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Thomson Reuters Corp. held a steady course in a second quarter marked by change, delivering 2-per-cent higher revenue while continuing to spin out its largest division as part of a US$17-billion deal with private equity giant Blackstone Group LP.

The news and information provider is in the midst of a major overhaul, carving out its financial and risk arm to form a new joint venture to be steered by Blackstone. All the while, Thomson Reuters executives are gearing up to focus their energy and resources on three remaining core business lines: legal, tax and accounting, and Reuters News.

On Wednesday, the company said it expects to close the pending deal early in the fourth quarter. After that, the financial business will operate under the new name Refinitiv, with Blackstone holding a 55-per-cent stake and Thomson Reuters retaining the other shares. Both firms are gambling that Blackstone can use its extensive contacts in the financial sector and expertise at squeezing efficiency from businesses to boost the venture’s performance.

Revenue from the remaining Thomson Reuters businesses was US$1.31-billion for the second quarter, roughly in line with analysts’ expectations. And the company affirmed its financial guidance for 2018, predicting that revenue will continue to increase at a low-single-digit pace in percentage terms.

"It's kind of right on what we had expected,” said chief executive officer Jim Smith, in an interview. “And if we look at the underlying trends in our core subscriptions businesses, that book of business that builds the revenue ramp for the future, that performed quite nicely.”

The company’s financial results are temporarily distorted while it incurs higher corporate costs and reports the financial and risk division as a discontinued business. Thomson Reuters also recently reshuffled its leadership, appointing Brian Peccarelli and Neil Masterson as co-chief operating officers, and will report its results under a revamped structure later this year.

“It certainly feels like a transition quarter,” Mr. Smith said. “We certainly have a lot of balls in the air.”

One notable development in the second quarter was the July launch of Westlaw Edge, a new legal research platform driven by artificial intelligence. It is the first major product to emerge from a growing Toronto technology hub the company has been building out since 2016. Offered at a premium price to the existing Westlaw platform, it is designed to generate higher returns, which will be offset in the short term by higher spending on marketing. But it is also a signal of the kind of product that will come to define Thomson Reuters in the coming years.

“It's a living breathing example of what's possible in the future,” Mr. Smith said, adding that AI will one day “underpin every single product that we offer.”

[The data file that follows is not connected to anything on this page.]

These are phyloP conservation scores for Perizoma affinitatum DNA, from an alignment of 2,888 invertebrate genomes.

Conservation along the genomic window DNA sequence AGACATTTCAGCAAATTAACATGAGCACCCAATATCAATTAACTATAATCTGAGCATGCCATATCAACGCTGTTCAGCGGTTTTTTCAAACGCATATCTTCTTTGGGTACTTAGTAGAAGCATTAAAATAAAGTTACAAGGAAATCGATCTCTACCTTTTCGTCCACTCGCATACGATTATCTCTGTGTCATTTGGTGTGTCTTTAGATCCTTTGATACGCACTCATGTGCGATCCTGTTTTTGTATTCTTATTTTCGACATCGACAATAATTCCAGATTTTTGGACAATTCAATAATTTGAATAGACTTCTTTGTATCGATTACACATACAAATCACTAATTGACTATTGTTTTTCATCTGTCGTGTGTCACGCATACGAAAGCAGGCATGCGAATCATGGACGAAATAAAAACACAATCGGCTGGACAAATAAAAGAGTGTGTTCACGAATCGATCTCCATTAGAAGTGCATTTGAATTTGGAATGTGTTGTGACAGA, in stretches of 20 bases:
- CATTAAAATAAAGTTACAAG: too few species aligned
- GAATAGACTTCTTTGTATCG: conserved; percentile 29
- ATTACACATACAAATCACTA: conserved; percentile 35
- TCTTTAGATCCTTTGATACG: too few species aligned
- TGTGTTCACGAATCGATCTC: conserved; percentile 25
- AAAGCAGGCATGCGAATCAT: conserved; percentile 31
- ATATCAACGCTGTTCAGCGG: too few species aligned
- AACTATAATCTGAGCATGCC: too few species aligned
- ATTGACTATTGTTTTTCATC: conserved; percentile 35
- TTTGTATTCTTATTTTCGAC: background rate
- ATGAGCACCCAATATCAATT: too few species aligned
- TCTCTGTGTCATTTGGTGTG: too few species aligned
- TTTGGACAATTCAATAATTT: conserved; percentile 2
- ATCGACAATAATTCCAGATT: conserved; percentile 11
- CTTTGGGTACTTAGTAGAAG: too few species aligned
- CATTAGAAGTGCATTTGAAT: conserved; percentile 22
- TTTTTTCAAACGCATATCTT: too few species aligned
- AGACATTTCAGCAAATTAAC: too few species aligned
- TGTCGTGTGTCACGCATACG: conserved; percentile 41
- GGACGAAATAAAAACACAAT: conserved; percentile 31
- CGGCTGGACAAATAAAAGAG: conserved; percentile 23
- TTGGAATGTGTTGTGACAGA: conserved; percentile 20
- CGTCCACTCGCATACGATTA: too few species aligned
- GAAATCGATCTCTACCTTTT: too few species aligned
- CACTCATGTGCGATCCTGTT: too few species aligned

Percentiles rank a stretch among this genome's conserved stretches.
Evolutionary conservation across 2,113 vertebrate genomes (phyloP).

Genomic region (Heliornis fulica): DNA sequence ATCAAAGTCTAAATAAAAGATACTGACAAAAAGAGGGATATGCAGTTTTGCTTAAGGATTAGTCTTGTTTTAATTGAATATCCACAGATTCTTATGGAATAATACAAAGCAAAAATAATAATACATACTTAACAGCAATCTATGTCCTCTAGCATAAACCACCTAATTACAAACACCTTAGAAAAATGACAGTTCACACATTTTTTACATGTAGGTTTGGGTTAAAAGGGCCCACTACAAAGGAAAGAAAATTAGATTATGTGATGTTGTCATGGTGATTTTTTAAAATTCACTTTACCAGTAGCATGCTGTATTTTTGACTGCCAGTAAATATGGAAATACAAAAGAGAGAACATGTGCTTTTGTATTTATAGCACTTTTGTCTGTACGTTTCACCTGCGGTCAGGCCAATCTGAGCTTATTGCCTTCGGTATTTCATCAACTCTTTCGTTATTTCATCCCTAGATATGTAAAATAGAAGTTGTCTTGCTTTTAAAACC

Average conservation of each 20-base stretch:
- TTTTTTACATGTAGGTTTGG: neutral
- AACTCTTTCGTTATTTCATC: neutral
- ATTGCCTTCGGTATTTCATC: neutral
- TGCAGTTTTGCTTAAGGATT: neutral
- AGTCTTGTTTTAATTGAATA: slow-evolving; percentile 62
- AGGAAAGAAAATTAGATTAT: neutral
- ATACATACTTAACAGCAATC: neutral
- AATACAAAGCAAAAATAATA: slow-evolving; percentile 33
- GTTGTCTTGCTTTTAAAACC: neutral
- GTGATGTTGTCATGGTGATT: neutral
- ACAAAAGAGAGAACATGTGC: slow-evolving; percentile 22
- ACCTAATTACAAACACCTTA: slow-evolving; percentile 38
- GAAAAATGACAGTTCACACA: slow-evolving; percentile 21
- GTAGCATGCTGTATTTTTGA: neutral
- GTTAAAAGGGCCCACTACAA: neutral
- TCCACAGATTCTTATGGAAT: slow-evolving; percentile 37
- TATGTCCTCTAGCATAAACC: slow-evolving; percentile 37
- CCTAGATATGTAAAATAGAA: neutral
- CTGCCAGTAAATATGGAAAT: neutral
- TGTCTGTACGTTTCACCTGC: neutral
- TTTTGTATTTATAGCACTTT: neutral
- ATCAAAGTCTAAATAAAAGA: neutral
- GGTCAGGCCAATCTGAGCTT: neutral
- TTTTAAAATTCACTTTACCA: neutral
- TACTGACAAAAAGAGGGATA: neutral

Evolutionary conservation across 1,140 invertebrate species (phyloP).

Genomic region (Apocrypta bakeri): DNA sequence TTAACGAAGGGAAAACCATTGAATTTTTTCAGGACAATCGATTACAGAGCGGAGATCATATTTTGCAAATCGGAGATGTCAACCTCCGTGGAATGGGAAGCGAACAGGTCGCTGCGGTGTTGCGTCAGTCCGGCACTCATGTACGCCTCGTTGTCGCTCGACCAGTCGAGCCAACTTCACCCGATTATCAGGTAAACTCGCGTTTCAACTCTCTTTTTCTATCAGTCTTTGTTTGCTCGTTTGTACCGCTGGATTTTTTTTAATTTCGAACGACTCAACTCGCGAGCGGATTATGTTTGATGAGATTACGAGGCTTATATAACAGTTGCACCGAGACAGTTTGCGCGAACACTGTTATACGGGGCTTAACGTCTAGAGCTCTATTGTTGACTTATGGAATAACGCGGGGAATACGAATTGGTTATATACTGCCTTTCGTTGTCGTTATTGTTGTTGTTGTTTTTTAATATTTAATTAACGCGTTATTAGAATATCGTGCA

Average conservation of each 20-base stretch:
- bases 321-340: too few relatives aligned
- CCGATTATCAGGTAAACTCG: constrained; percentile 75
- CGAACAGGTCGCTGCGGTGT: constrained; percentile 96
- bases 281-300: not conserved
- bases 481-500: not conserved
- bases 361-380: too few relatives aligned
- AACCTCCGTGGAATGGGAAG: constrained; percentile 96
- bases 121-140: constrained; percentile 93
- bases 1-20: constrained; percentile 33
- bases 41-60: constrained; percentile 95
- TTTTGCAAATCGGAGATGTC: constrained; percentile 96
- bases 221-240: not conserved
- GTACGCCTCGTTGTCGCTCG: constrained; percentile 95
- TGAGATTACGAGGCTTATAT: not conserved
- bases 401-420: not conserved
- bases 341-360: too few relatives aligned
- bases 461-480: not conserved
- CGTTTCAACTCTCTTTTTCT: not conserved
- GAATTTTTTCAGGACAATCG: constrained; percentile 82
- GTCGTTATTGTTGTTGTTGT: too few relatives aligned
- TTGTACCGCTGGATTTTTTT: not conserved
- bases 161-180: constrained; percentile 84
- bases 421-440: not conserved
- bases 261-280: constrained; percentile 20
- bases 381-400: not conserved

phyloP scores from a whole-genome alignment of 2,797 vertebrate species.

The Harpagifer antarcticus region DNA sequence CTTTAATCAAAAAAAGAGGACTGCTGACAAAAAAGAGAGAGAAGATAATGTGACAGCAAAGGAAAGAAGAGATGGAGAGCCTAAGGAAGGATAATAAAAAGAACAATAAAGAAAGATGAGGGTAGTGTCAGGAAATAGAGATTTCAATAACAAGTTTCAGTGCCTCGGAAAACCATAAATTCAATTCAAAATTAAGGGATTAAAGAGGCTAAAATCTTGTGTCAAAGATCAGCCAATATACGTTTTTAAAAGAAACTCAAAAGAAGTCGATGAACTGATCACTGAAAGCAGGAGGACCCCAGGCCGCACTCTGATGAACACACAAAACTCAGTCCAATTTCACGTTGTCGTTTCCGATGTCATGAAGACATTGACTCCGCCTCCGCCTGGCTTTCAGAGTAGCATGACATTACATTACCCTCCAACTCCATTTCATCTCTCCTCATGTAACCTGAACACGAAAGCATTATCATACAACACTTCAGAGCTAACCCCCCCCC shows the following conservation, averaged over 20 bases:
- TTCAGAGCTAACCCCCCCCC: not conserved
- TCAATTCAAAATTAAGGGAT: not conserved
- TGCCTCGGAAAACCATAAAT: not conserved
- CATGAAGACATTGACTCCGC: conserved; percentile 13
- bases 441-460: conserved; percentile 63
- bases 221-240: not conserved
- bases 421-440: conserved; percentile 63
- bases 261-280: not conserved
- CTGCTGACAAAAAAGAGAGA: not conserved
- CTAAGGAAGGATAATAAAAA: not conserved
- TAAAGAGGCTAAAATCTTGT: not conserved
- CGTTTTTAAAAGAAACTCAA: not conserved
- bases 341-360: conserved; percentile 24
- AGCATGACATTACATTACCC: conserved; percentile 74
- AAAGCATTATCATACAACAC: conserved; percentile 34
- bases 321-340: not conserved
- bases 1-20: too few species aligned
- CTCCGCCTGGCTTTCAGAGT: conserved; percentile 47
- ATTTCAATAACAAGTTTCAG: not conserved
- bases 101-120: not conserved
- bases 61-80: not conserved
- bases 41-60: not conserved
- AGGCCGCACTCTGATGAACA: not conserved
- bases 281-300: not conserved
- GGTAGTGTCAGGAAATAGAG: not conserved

Thomson Reuters reported profit from continuing operations of US$657-million in the second quarter, which ended June 30. That was up sharply from US$206-million in the same quarter a year earlier, but the discrepancy is mostly due to the fact that the company no longer reports depreciation on financial and risk assets held for sale.

The company earned 88 U.S. cents per share, compared with 27 U.S. cents a share a year earlier. But when adjusting to exclude discontinued operations, Thomson Reuters earned 17 U.S. cents a share, down two cents from the same quarter last year. That was better than analysts had predicted, due mostly to the timing of when the company incurred certain corporate costs.

In the legal division, which generates the lion’s share of revenue for the remaining Thomson Reuters business, revenue rose 3 per cent to US$882-million, and was up 2 per cent excluding the impact of foreign currency. That “is still below our aspirations,” said chief financial officer Stephane Bello, on a conference call with analysts.

Thomson Reuters’s tax and accounting division reported revenue of US$359-million, up 3 per cent – or 4 per cent on a constant currency basis.

Importantly, recurring revenue from subscriptions rose 4 per cent in each business during the second quarter.

Revenue from Reuters news declined by US$2-million to US$72-million.

The Woodbridge Co. Ltd., the Thomson family holding company and controlling shareholder of Thomson Reuters, also owns The Globe and Mail.

The financial and risk business – recorded as discontinued until the Blackstone deal closes – increased revenue by 3 per cent to US$1.55-billion. Excluding currency effects, revenue rose 2 per cent. Mr. Smith said he hasn’t seen “any impact” on competitive dynamics for the business as a result of the deal with Blackstone. But he conceded that Thomson Reuters was “very disappointed” to lose a bidding process that saw wealth managers at Merrill Lynch leave Thomson Reuters for smaller rival Factset.

“That particular contract was a unique event,” Mr. Smith told analyst on Wednesday.

When the deal with Blackstone closes later this year, Thomson Reuters expects to have between US$1-billion and US$3-billion available to spend on acquisitions. But Mr. Smith stressed that the company is firm in its conviction that any deals will support its existing core businesses. “We’re not looking for new frontiers to conquer,” he said.

Thomson Reuters is also still in ongoing talks with the Ontario Securities Commission (OSC) about Canadian banks’ access to a major foreign exchange trading platform offered by the company. The provincial securities regulator says the company has failed to provide enough information to prove it is compliant with domestic rules, and had threatened to cut off trading by domestic banks.

Yet Mr. Smith said Thomson Reuters has been having a “very constructive conversation” with the OSC, and he is “hopeful that we’ll have a positive outcome.”

Follow James Bradshaw on Twitter: @jembradshawOpens in a new window

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